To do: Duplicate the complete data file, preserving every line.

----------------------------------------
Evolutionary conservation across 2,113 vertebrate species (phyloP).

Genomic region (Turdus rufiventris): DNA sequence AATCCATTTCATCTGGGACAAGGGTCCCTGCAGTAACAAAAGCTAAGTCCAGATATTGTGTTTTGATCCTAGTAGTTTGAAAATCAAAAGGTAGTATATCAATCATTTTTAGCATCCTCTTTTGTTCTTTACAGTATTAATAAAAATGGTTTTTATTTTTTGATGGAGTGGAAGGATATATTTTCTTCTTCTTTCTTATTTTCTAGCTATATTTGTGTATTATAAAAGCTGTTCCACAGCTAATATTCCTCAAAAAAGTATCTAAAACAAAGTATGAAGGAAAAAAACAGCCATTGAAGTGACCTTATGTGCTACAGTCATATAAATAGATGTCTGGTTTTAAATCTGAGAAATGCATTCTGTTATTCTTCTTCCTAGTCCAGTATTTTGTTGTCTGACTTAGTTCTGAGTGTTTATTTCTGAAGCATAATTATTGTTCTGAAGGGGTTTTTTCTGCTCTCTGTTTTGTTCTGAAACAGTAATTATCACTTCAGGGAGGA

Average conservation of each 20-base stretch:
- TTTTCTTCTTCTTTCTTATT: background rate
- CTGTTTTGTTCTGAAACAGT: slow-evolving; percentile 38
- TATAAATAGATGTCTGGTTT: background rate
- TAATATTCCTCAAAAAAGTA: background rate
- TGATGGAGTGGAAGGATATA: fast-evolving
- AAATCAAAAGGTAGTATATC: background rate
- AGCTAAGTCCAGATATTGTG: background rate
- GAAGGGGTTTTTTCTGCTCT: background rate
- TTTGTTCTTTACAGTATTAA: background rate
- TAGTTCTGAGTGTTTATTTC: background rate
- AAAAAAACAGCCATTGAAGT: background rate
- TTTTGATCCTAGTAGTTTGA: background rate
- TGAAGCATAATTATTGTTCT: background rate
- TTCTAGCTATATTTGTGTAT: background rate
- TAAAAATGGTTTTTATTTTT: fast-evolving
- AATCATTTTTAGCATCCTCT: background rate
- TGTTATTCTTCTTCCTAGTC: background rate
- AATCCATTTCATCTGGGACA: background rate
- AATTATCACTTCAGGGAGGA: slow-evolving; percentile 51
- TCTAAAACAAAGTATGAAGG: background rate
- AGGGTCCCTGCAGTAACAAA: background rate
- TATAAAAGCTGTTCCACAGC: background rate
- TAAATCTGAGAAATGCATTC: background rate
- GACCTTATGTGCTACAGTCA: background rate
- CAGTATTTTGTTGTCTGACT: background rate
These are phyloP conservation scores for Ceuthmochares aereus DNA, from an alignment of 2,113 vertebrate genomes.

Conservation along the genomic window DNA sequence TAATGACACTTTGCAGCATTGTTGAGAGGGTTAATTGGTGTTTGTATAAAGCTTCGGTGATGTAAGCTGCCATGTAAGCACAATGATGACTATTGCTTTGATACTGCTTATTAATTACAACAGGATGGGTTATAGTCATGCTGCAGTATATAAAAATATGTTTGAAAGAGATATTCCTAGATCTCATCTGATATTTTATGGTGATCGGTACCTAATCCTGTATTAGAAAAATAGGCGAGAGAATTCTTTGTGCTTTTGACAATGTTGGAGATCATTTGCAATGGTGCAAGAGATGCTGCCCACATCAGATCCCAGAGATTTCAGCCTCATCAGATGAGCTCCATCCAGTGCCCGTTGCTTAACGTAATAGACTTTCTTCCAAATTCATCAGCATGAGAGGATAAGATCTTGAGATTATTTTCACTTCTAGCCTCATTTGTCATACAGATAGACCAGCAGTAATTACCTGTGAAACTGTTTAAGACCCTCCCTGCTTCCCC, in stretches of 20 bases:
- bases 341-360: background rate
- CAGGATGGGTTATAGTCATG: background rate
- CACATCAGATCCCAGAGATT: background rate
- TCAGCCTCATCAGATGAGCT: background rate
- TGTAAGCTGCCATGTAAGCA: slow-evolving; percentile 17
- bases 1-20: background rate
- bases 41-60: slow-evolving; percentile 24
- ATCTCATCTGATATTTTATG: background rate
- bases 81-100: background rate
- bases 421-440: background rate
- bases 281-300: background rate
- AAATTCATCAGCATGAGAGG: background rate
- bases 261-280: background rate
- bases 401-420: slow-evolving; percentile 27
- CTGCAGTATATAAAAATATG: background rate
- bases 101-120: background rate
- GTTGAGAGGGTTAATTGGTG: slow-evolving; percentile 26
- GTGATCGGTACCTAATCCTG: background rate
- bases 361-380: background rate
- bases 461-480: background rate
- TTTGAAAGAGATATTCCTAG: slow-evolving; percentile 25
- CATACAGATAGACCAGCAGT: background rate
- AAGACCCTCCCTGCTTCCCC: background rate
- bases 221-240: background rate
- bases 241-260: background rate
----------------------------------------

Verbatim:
Evolutionary conservation across 2,113 vertebrate species (phyloP).

Genomic region (Turdus rufiventris): DNA sequence AATCCATTTCATCTGGGACAAGGGTCCCTGCAGTAACAAAAGCTAAGTCCAGATATTGTGTTTTGATCCTAGTAGTTTGAAAATCAAAAGGTAGTATATCAATCATTTTTAGCATCCTCTTTTGTTCTTTACAGTATTAATAAAAATGGTTTTTATTTTTTGATGGAGTGGAAGGATATATTTTCTTCTTCTTTCTTATTTTCTAGCTATATTTGTGTATTATAAAAGCTGTTCCACAGCTAATATTCCTCAAAAAAGTATCTAAAACAAAGTATGAAGGAAAAAAACAGCCATTGAAGTGACCTTATGTGCTACAGTCATATAAATAGATGTCTGGTTTTAAATCTGAGAAATGCATTCTGTTATTCTTCTTCCTAGTCCAGTATTTTGTTGTCTGACTTAGTTCTGAGTGTTTATTTCTGAAGCATAATTATTGTTCTGAAGGGGTTTTTTCTGCTCTCTGTTTTGTTCTGAAACAGTAATTATCACTTCAGGGAGGA

Average conservation of each 20-base stretch:
- TTTTCTTCTTCTTTCTTATT: background rate
- CTGTTTTGTTCTGAAACAGT: slow-evolving; percentile 38
- TATAAATAGATGTCTGGTTT: background rate
- TAATATTCCTCAAAAAAGTA: background rate
- TGATGGAGTGGAAGGATATA: fast-evolving
- AAATCAAAAGGTAGTATATC: background rate
- AGCTAAGTCCAGATATTGTG: background rate
- GAAGGGGTTTTTTCTGCTCT: background rate
- TTTGTTCTTTACAGTATTAA: background rate
- TAGTTCTGAGTGTTTATTTC: background rate
- AAAAAAACAGCCATTGAAGT: background rate
- TTTTGATCCTAGTAGTTTGA: background rate
- TGAAGCATAATTATTGTTCT: background rate
- TTCTAGCTATATTTGTGTAT: background rate
- TAAAAATGGTTTTTATTTTT: fast-evolving
- AATCATTTTTAGCATCCTCT: background rate
- TGTTATTCTTCTTCCTAGTC: background rate
- AATCCATTTCATCTGGGACA: background rate
- AATTATCACTTCAGGGAGGA: slow-evolving; percentile 51
- TCTAAAACAAAGTATGAAGG: background rate
- AGGGTCCCTGCAGTAACAAA: background rate
- TATAAAAGCTGTTCCACAGC: background rate
- TAAATCTGAGAAATGCATTC: background rate
- GACCTTATGTGCTACAGTCA: background rate
- CAGTATTTTGTTGTCTGACT: background rate
These are phyloP conservation scores for Ceuthmochares aereus DNA, from an alignment of 2,113 vertebrate genomes.

Conservation along the genomic window DNA sequence TAATGACACTTTGCAGCATTGTTGAGAGGGTTAATTGGTGTTTGTATAAAGCTTCGGTGATGTAAGCTGCCATGTAAGCACAATGATGACTATTGCTTTGATACTGCTTATTAATTACAACAGGATGGGTTATAGTCATGCTGCAGTATATAAAAATATGTTTGAAAGAGATATTCCTAGATCTCATCTGATATTTTATGGTGATCGGTACCTAATCCTGTATTAGAAAAATAGGCGAGAGAATTCTTTGTGCTTTTGACAATGTTGGAGATCATTTGCAATGGTGCAAGAGATGCTGCCCACATCAGATCCCAGAGATTTCAGCCTCATCAGATGAGCTCCATCCAGTGCCCGTTGCTTAACGTAATAGACTTTCTTCCAAATTCATCAGCATGAGAGGATAAGATCTTGAGATTATTTTCACTTCTAGCCTCATTTGTCATACAGATAGACCAGCAGTAATTACCTGTGAAACTGTTTAAGACCCTCCCTGCTTCCCC, in stretches of 20 bases:
- bases 341-360: background rate
- CAGGATGGGTTATAGTCATG: background rate
- CACATCAGATCCCAGAGATT: background rate
- TCAGCCTCATCAGATGAGCT: background rate
- TGTAAGCTGCCATGTAAGCA: slow-evolving; percentile 17
- bases 1-20: background rate
- bases 41-60: slow-evolving; percentile 24
- ATCTCATCTGATATTTTATG: background rate
- bases 81-100: background rate
- bases 421-440: background rate
- bases 281-300: background rate
- AAATTCATCAGCATGAGAGG: background rate
- bases 261-280: background rate
- bases 401-420: slow-evolving; percentile 27
- CTGCAGTATATAAAAATATG: background rate
- bases 101-120: background rate
- GTTGAGAGGGTTAATTGGTG: slow-evolving; percentile 26
- GTGATCGGTACCTAATCCTG: background rate
- bases 361-380: background rate
- bases 461-480: background rate
- TTTGAAAGAGATATTCCTAG: slow-evolving; percentile 25
- CATACAGATAGACCAGCAGT: background rate
- AAGACCCTCCCTGCTTCCCC: background rate
- bases 221-240: background rate
- bases 241-260: background rate